Despite all of this the chances are better and cleaner at the far end to the visiting support.  Kayembe launches another missile, its deflection would have left Bursik helpless had it been the right side of the post. Some neat footwork and another evil cross from Kamara again finds Sarr, who howls in to smack a header flush against the upright and forces Bursik into a decent save with an instant left-footed shot to the rebound.  Sarr’s industry badgers possession out of Stoke high up the pitch and the ball works its way via Keinan Davis into the path of Ken Sema, who smacks a shot that Bursik touches onto the post.

One-nil at the break, and worth the lead.

4- The game is scruffy and still in the balance;  two set pieces are a clarion call at the start of the second half, this is not a game that’s about to fizzle out.  First Sarr is clumsily fouled on the corner of the area and the perhaps under-appreciated right boot of Mario Gaspar drops a peach of a cross onto the forehead of Francisco Sierralta.  Criminally, flying in unmarked, he gets underneath it and sends the chance over.  Shortly afterwards at the other end Baker pings a free kick towards the postage stamp only for Daniel Bachmann to claw it away from danger (there’s a strike on after all).

It’s the popular and much-anticipated appearance of Imrân Louza, for his first half-hour this season after injury that changes the game irreversibly.  No secret this, no surprise – Louza is both the very type of player we’ve been missing and, frankly, the very specific player that would be the best antidote to our midfield limitations.  Yáser Asprilla is a fine thing and will be extraordinary…  but Louza comes on with a Ready Brek glow;  no touch is wasted, no opportunity passed over and we immediately mutate into something more than just vaguely threatening.  Until this point it is still perfectly possible that we drop points.  Beyond it only one outcome is possible – for all that Louza will only be directly involved in the last of the four goals; his oil to our attacking play gives Stoke too many directions to look in.

The latest in a series of thunderous Hamza Choudhury challenges provokes the second breakthrough… the ball spins up and over the defence, the considerable presence of Keinan Davis asks questions of Bursik and nobody does “scruffily effective” better than Ken Sema who shovels the scraps past a hapless Ben Wilmot for two-nil.  Davis has had a low-key game, too many balls fired at his head rather than his feet to little positive consequence as mopping up high balls that don’t require him to move very much is the other thing that Aden Flint is good at. With fifteen minutes to go however  Davis receives a pass from Sarr on the left of the area, powers through an increasingly “screw this” defence and smacks low, hard and contemptuously past the keeper.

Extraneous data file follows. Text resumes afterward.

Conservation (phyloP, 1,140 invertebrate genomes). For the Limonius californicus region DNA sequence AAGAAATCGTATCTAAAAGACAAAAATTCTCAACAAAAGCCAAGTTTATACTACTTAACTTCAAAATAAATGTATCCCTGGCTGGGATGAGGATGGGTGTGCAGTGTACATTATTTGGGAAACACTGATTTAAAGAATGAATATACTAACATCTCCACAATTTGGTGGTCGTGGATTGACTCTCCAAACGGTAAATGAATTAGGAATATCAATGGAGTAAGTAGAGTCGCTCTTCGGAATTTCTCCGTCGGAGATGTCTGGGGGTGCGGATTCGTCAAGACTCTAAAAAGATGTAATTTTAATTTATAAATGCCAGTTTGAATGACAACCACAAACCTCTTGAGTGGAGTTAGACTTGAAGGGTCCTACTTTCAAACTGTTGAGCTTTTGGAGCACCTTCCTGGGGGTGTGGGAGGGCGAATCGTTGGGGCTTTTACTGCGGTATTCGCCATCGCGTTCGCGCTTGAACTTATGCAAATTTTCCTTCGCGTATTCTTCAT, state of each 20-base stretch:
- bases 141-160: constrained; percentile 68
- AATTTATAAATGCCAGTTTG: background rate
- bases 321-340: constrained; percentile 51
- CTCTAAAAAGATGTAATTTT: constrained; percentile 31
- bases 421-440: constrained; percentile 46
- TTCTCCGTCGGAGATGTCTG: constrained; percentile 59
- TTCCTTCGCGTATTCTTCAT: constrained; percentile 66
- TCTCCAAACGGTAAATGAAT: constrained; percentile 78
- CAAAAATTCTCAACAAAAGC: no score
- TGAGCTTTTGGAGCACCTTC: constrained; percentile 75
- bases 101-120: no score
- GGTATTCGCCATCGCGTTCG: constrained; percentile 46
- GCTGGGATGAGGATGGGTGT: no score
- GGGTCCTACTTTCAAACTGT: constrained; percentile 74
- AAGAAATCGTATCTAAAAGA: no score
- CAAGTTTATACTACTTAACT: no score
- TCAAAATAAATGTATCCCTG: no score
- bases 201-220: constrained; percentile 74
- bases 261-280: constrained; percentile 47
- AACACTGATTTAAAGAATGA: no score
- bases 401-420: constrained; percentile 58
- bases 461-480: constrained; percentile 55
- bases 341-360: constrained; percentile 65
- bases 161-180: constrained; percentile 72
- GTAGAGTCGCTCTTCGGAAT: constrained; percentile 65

Louza, operating in Asprilla’s position behind the forwards, hums into the box on the end of  another scything attack to drive first time, hard and low but narrowly wide.  He will later gently usher lively cameo Joe Hungbo away from a free kick wide on our right before transparently trying to beat the keeper from a silly angle and not being terribly far away.  Forgivable in the context of still needing to open his account only because by now it was four;  Louza had been left in ridiculous space on our right and flung an extraordinary, undefendable, eddying ball between keeper and defence to the far post where Bayo, who is doing this “right place right time” thing too often to be merely lucky, gobbled it up.  The final half hour has been scintillating, and very few Stoke fans have stayed to watch the entirety of it.  

5- “Lucky!”, grins an elderly Stokie with a wink on our walk back through the woods.  We’ll take any luck that’s going.  Today was only one win against a struggling side and if it wasn’t lucky then we got lucky at critical times. 

But let’s suppose this luck, or whatever it is, continues.  Does the end justify the means?

I think most of us would probably say that both are important.  Or at least… being managed by a bunch of lovely chaps and ladies that we treat honourably by respecting extended contracts would be undesirable if the team was tanking on the pitch.  Equally you wouldn’t want success on the pitch tarnished by unconscionable behaviour off it.  There’s a continuum of variously acceptable positions in between.

What’s beyond dispute is that Vicarage Road and the home support is overdue entertainment like this.  What with successive relegations in front of a crowd, even isolated extraordinary moments like the wins over Liverpool and United have soon faded into irrelevance.  There is nothing quite like letting a performance such as that of the last half hour blow all the cobwebs away and shouting “BWAAAAAAAAAAH” with your fists in the air.  I’d almost forgotten.  We need this at home.

Maybe Wednesday.


Bachmann 4, Mario Gaspar 4, *Kamara 5*, Kabasele 4, Sierralta 4, Choudhury 4, Kayembe 5, Asprilla  4, Sarr 4, Sema 4, Davis 4
Subs: Louza (for Asprilla, 59) 5, Bayo (for Sarr, 81) NA, Gosling (for Davis, 87) NA, Hungbo (for Sema, 87) NA, Hause, Morris, Okoye